The challenge of reconciling the socially conservative and economic-libertarian wings of conservatism and the Republican Party has garnered a lot of attention in print as well as on this website. [Editor's note: Please see the comments by readers under this article.] As many contemporary commentators have recognized, a possible "fusion" of traditionalists and libertarians has challenged the movement and party for decades.
The debate is of more than theoretical interest to Catholics and other people of faith because the Republican Party is the only politically viable vehicle for the right-to-life movement at this moment in U.S. history. While the recent elections did bring some successes for pro-life Democrats, it will be a long time before this movement gains critical mass in the modern Democratic Party.
On October 7, 1986, I offered these thoughts on the matter in the pages of the St. Louis Globe-Democrat, no longer in existence. I believe they are still relevant to the ongoing debate. With the permission of Martin Duggan, the former editor of the Globe's editorial page, I offer it for readers of Catholic Exchange.
Within the Republican Party, the economic and social conservatives warily eye one another as they co-exist, apprehensively, as part of the Reagan Coalition. These two factions of the GOP, along with the proponents of a strong military and foreign policy posture, have accounted for the phenomenal staying power of President Reagan since his 1976 attempt to unseat fellow Republican Gerald Ford.
The economic conservatives view the concerns of the social conservatives — abortion, family values, school prayer, welfare reform, and the like — as distractions from what they consider to be the real business of America and the Republican Party: business. The economic conservatives may differ amongst themselves as to the various matters such as tax reform or free trade, but they are united in their view that economic growth and prosperity is the primary object of the political enterprise. To squander valuable political capital on such risky issues as, for example, pornography or busing, undermines the effort to create jobs and wealth.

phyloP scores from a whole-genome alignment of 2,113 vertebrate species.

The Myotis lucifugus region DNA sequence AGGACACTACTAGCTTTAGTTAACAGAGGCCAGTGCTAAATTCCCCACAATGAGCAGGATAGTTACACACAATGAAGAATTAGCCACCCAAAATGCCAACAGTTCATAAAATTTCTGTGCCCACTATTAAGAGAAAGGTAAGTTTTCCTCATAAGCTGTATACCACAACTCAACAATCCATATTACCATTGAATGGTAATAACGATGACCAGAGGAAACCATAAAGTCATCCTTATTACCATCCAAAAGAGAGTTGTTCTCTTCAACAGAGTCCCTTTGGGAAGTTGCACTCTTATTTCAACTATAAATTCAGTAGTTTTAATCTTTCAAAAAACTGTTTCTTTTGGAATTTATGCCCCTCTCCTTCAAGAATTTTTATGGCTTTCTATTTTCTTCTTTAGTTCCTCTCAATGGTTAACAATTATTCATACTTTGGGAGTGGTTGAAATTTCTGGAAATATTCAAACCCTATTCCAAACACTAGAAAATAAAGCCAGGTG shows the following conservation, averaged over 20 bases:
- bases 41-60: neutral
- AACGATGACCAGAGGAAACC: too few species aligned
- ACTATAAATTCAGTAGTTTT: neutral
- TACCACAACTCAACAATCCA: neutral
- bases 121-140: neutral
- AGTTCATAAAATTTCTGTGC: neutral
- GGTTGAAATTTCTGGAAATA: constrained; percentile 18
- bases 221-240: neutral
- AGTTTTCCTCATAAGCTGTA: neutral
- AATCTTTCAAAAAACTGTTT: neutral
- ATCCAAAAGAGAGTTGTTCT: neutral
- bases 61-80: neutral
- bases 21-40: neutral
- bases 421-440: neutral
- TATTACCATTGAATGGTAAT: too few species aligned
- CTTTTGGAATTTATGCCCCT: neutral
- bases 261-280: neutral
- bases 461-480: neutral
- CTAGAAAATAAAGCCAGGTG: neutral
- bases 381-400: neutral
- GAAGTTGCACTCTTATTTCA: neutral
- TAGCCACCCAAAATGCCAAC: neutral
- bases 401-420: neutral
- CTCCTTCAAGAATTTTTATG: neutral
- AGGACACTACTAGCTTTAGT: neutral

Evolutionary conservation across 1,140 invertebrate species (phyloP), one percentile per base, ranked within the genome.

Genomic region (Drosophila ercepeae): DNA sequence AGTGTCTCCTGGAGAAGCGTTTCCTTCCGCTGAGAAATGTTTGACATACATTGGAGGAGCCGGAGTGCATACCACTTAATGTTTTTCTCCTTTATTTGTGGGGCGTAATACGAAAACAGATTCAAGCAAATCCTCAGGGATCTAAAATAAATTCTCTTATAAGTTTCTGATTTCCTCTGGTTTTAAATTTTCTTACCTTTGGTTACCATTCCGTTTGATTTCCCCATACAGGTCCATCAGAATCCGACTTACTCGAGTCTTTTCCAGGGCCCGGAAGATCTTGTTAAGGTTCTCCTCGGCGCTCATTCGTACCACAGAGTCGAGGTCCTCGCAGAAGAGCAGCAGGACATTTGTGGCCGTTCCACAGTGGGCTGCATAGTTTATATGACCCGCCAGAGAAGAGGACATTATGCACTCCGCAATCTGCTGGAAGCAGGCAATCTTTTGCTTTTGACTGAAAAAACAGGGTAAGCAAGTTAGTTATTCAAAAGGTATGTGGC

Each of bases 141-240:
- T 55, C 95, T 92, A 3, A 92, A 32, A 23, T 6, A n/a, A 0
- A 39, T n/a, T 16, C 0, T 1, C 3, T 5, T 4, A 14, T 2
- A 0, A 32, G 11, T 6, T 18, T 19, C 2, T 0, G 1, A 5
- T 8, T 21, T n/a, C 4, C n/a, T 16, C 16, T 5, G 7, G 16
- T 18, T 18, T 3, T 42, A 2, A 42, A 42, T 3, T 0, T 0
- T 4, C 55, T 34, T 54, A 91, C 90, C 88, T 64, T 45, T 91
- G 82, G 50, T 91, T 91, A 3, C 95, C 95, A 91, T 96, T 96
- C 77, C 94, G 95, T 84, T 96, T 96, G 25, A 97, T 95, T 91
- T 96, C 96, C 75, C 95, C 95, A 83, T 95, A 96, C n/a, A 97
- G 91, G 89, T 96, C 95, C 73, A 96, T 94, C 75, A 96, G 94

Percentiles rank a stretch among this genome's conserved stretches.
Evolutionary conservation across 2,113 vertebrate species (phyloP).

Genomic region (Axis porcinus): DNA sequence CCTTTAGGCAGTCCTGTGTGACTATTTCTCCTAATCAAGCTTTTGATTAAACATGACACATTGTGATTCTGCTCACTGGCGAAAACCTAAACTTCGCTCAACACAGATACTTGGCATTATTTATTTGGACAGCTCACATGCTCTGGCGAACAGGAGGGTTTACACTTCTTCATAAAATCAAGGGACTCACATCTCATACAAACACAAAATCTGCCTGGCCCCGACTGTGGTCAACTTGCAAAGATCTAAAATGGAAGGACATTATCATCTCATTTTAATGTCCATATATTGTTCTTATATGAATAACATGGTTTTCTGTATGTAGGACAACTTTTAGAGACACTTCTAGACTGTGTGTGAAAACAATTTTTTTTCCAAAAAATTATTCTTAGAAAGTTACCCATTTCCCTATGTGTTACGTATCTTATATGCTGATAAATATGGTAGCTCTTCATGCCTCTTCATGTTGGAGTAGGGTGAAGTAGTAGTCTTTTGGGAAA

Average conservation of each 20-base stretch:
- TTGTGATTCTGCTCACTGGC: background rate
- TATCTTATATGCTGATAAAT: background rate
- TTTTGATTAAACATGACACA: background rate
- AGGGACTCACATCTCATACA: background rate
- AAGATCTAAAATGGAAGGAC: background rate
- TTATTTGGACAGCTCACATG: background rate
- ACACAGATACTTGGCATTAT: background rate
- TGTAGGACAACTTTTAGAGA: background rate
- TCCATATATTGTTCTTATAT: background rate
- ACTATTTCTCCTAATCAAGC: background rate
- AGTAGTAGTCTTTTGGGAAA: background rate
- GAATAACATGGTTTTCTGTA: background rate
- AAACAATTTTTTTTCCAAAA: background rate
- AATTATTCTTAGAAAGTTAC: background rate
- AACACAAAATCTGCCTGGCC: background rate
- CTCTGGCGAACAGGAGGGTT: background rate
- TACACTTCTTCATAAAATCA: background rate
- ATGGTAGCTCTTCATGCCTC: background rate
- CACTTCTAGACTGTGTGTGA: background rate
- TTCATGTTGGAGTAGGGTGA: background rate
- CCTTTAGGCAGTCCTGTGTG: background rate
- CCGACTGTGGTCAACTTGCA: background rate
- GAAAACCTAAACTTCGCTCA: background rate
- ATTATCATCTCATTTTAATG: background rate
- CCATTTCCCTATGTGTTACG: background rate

The social conservatives, while agreeing with the economic conservatives on most of the pro-growth agenda, believe passionately that man does not live by bread alone. In their view an exclusive preoccupation with the material or economic dimension in national affairs is more appropriate to hedonists or Marxists. They point to Abraham Lincoln, the founder of the Republican Party, as an example of a political leader who discerned the priority of moral and philosophic concerns over those of a purely economic outlook. Slavery was evil, period.
Many Republican candidates, out of sheer political opportunism, give lip service to the conservative social agenda without really internalizing any consistent philosophy reconciling this agenda with that of the economic or free market conservatives. Upon election to office, they soon put the social issues behind them and get on with the economic agenda.